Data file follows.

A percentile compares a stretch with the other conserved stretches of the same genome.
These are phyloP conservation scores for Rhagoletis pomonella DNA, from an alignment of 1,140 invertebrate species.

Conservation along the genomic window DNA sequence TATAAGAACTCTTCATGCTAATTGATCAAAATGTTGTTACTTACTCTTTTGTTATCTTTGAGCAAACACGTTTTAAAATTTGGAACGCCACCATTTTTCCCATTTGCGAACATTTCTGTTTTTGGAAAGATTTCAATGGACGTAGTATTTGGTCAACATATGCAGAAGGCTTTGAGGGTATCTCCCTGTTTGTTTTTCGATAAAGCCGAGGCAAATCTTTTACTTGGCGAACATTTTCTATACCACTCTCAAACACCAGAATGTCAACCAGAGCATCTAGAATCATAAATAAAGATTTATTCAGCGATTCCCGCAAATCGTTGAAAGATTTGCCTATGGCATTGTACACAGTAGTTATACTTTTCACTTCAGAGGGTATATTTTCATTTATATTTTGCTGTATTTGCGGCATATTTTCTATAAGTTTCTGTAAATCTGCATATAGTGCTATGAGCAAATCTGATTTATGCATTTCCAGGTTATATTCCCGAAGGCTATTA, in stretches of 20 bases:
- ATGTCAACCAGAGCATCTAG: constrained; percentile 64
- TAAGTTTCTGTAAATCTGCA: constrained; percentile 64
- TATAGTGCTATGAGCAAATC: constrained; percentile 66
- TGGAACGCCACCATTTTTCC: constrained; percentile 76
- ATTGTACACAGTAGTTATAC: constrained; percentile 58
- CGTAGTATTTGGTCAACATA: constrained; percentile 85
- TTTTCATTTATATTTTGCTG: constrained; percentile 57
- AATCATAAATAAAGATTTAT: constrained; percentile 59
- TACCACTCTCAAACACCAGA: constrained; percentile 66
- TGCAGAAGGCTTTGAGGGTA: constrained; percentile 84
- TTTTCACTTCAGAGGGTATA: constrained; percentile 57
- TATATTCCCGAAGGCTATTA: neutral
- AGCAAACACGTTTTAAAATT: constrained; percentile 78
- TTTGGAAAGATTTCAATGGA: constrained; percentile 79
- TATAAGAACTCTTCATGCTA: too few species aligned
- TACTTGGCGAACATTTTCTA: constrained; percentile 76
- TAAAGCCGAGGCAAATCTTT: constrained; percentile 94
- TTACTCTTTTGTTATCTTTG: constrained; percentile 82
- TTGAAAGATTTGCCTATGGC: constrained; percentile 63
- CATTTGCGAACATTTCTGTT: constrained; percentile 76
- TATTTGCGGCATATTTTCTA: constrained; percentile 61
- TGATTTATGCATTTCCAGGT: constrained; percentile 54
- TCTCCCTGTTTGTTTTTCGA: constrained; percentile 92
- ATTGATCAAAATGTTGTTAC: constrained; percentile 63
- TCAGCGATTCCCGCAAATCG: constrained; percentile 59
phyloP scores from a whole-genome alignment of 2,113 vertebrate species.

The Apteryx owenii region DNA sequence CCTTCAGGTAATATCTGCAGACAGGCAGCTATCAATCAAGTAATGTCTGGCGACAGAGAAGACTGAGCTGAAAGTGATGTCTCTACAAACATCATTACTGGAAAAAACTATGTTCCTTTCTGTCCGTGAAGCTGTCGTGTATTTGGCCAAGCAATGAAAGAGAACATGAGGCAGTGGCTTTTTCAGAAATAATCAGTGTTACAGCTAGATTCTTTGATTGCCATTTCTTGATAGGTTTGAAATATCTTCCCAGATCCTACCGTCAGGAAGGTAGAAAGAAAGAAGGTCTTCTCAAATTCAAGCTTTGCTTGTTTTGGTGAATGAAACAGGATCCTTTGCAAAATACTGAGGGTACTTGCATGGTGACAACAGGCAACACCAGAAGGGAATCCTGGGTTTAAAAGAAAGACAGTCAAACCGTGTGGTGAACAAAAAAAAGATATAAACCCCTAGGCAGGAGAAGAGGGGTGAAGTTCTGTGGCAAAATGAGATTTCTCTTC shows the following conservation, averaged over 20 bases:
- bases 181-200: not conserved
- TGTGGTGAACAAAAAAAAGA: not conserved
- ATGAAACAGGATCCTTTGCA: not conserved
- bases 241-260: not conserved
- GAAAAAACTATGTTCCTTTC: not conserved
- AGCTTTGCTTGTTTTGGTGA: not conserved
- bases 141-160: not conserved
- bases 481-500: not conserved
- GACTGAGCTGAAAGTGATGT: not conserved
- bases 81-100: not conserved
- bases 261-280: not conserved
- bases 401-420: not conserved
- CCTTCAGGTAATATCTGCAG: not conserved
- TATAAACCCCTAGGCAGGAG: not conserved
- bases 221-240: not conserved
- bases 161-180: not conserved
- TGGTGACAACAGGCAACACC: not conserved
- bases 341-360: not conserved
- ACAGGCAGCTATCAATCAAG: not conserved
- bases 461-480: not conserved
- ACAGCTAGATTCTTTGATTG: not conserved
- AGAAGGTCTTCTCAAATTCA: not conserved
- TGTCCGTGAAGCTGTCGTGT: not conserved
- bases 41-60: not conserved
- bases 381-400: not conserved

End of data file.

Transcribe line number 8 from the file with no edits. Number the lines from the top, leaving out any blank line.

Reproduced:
- ATTGTACACAGTAGTTATAC: constrained; percentile 58